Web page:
DLR scientists and environmental research
One of the principal tasks of the German Aerospace Center (Deutsches Zentrum für Luft- und Raumfahrt; DLR) is research aimed at the protection of the environment. Scientists here develop technologies and concepts to improve our living conditions and to make them more environmentally friendly. DLR has taken on numerous challenges for 2010, including research on alternative aviation fuels and a satellite that will test innovative components for future space missions. This article gives an overview of DLR's research objectives for 2010.
"DLR and its research network are facing enormous national and international challenges in 2010. In a competitive world, it is increasingly important to demonstrate our scientific, technical and technological capabilities," explains Prof. Johann-Dietrich Wörner, Chairman of the Board of DLR. "The performance of an exporting nation like Germany is increasingly dependent on its basic and applied research capacity. Networking these capacities with industry, transforming the results of pure research into industrial applications and engaging industry ever more closely with pure research – these are clear objectives of DLR's mission for 2010. And a fundamental prerequisite for this is a clear political direction and the will to build existing core competencies into scientific and business capacity," says Wörner.
DLR is an integral part of the German research and industrial landscape. Projects in applied and fundamental research must be interdisciplinary, and involve various institutions and research areas.
Energy efficient engine: Contra-Rotating Open Rotor (CROR)
DLR's research into aviation attains its direction from the European strategy document 'Vision 2020' and its national annex, 'Aviation 2020'. One of the core concerns is the reduction of carbon dioxide and nitrogen oxide emissions by 50 and 80 percent respectively. In this area, DLR, with its institutes and research facilities, has the capacity to handle the full spectrum of aviation system challenges.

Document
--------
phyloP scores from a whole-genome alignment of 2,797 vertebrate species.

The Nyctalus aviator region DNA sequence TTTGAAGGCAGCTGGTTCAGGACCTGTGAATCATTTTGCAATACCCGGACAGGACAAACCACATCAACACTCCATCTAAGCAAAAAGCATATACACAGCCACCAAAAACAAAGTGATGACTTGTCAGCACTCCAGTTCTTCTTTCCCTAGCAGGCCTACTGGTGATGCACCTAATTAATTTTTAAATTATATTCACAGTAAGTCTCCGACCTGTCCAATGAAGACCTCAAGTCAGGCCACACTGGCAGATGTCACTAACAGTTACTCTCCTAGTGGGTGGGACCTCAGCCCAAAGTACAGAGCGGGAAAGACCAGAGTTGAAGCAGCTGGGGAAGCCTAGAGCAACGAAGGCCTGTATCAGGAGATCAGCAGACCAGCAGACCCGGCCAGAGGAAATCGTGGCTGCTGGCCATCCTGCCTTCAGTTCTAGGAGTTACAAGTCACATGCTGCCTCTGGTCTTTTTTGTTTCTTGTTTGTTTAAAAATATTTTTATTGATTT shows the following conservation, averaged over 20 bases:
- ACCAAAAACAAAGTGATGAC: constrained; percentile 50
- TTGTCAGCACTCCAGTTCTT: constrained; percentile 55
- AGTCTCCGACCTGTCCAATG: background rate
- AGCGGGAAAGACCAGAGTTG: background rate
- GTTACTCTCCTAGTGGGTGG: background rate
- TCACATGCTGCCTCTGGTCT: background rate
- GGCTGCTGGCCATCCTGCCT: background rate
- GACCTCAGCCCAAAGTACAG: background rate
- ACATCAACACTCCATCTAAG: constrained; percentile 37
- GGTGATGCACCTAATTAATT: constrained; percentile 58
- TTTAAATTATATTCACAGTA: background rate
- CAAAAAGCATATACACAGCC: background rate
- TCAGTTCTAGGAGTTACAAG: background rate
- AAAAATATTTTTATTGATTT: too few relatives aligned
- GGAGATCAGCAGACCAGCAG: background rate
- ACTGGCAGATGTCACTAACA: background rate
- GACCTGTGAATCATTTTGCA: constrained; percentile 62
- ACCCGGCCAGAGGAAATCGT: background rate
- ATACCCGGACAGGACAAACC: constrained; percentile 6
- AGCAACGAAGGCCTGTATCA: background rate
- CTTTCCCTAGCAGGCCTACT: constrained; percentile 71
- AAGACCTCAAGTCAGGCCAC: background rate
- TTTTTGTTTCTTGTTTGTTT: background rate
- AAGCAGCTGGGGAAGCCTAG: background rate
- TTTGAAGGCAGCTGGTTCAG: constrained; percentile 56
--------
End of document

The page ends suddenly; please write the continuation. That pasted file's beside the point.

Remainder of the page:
Environmentally friendly and economically viable passenger aircraft
The passenger aircraft of the future must be ecological and economically viable. Scientists at DLR have investigated a future engine concept using extensive simulations and evaluated it in detail. The studies confirm that open rotors – that is, propeller engines without a rotor cowling – represent a realistic and energy efficient alternative for future generations of passenger aircraft. The collaboration between the DLR Institute for Aerodynamics and Fluid Dynamics at Braunschweig and the Cologne Institute for Engine Technology has highlighted the potential of the Contra-Rotating Open Rotor (CROR) concept in particular. This is an engine equipped with two propellers, one behind the other, rotating in opposite directions. In contrast to the turbofan engines normally used in civil aviation, CROR has no cowling over the rotors.